I hear that word in my office all of the time. “Performance.”performance We’ve all heard it forever. At work, at school, while on sports teams, or even playing board games…the thought that we “must” perform (as if there is an ultimate or universal standard) applies. While judging performance may be useful in a work or school setting, what happens when you feel judged or judge yourself in the bedroom?

How do you know what good enough, great, or stellar looks like for yourself and/or your partner? What if you begin to doubt yourself or your competence as a sexual being? What if you think or have been told that you don’t perform well in the relationship…or in bed? In many instances, erectile dysfunction or trouble achieving orgasm (in men and women) can occur as a result of experiencing ongoing worry, stress, or anxiety over sexual performance.
Sometimes, despite having great communication with our current partner(s) around sexuality, old experiences creep in. Maybe you once heard something negative, or that a man or woman should perform sexually in a specific way, or that something didn’t look good or wasn’t “the right size.” Or…be willing to engage in sexual behavior that is inauthentic to who you are or what you believe is right for yourself.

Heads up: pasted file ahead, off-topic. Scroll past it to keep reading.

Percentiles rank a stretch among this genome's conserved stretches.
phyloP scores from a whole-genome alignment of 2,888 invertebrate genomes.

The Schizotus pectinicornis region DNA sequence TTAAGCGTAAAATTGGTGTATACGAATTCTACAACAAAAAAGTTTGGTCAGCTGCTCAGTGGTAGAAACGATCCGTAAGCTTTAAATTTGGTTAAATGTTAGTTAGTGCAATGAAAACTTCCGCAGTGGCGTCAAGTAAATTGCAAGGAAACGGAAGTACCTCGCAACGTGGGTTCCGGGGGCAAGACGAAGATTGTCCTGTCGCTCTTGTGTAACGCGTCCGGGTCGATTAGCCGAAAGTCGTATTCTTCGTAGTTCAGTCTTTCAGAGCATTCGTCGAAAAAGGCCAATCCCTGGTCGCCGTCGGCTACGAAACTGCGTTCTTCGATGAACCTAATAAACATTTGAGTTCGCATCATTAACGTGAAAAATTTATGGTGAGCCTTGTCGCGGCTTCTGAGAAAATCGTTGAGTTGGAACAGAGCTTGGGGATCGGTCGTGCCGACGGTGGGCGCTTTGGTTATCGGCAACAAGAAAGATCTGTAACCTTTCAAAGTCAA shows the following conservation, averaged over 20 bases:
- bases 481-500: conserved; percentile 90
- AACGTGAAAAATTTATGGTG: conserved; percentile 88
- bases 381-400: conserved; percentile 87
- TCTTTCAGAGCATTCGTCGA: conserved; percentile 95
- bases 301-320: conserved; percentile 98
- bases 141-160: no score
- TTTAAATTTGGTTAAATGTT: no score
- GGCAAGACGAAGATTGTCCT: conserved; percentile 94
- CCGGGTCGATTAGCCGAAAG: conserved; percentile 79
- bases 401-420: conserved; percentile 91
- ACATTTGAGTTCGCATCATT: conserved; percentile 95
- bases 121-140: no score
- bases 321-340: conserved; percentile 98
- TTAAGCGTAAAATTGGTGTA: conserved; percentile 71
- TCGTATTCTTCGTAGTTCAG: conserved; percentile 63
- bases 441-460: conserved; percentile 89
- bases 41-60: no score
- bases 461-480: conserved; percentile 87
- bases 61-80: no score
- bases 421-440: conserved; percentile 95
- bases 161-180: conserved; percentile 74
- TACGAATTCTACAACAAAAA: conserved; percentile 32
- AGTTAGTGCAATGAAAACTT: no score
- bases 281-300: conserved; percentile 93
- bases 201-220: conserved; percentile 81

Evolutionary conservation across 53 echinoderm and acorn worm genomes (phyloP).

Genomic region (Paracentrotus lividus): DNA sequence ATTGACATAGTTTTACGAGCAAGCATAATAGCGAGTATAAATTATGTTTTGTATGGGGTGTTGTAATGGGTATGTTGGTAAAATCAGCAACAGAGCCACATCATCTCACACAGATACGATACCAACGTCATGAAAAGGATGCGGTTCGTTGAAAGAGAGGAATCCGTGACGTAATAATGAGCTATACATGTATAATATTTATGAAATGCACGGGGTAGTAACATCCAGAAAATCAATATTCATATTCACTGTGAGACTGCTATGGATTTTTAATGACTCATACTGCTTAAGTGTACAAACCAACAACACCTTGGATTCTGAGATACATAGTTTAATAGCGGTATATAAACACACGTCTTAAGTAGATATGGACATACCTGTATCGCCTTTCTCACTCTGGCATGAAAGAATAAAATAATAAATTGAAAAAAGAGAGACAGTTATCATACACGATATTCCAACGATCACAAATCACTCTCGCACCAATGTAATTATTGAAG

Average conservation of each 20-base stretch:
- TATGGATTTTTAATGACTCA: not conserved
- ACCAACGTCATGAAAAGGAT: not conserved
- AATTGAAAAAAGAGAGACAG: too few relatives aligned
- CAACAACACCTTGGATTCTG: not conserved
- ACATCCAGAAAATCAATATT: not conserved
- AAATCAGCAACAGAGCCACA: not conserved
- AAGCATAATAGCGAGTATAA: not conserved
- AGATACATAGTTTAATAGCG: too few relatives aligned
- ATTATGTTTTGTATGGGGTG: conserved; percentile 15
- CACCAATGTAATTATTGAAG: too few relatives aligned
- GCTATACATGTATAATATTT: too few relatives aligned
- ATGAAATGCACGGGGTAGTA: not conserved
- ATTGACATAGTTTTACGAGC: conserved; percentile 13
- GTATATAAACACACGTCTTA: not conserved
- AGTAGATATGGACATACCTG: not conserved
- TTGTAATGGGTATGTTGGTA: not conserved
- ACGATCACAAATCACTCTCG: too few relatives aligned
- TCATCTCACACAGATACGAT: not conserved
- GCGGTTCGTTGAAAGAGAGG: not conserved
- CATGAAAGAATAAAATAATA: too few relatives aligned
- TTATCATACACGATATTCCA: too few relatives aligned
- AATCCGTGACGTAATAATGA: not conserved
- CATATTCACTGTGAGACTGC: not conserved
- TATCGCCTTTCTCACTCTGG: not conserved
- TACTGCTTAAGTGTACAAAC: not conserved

Maybe the notion of being a good “performer” starts when we’re young. We look at the most popular or successful seeming people around us and copy his or her actions in hopes of replicating a desired result. The problem with thinking about sexual prowess or performance from a social learning perspective is that there are many examples of sexual standards for men and women that are either out of left field, or blatantly inaccurate, but…set a high bar for what we expect from ourselves. Learning to be authentic and have expectations be preferable and realistic is a constant, intentional process. With a little work, we can see ourselves as rock stars in our relationships (or in our own sexuality). Learning how to be authentic and honest with ourselves is key.

If you find yourself or partner worrying about performance, and want to work toward feeling confident and competent in all areas of the bedroom, couples and/or sex therapy can help!

Call Dr. Ethan Schwab today at (425) 295-2189 for a FREE initial consultation. Learn to be yourself, as authentically as possible.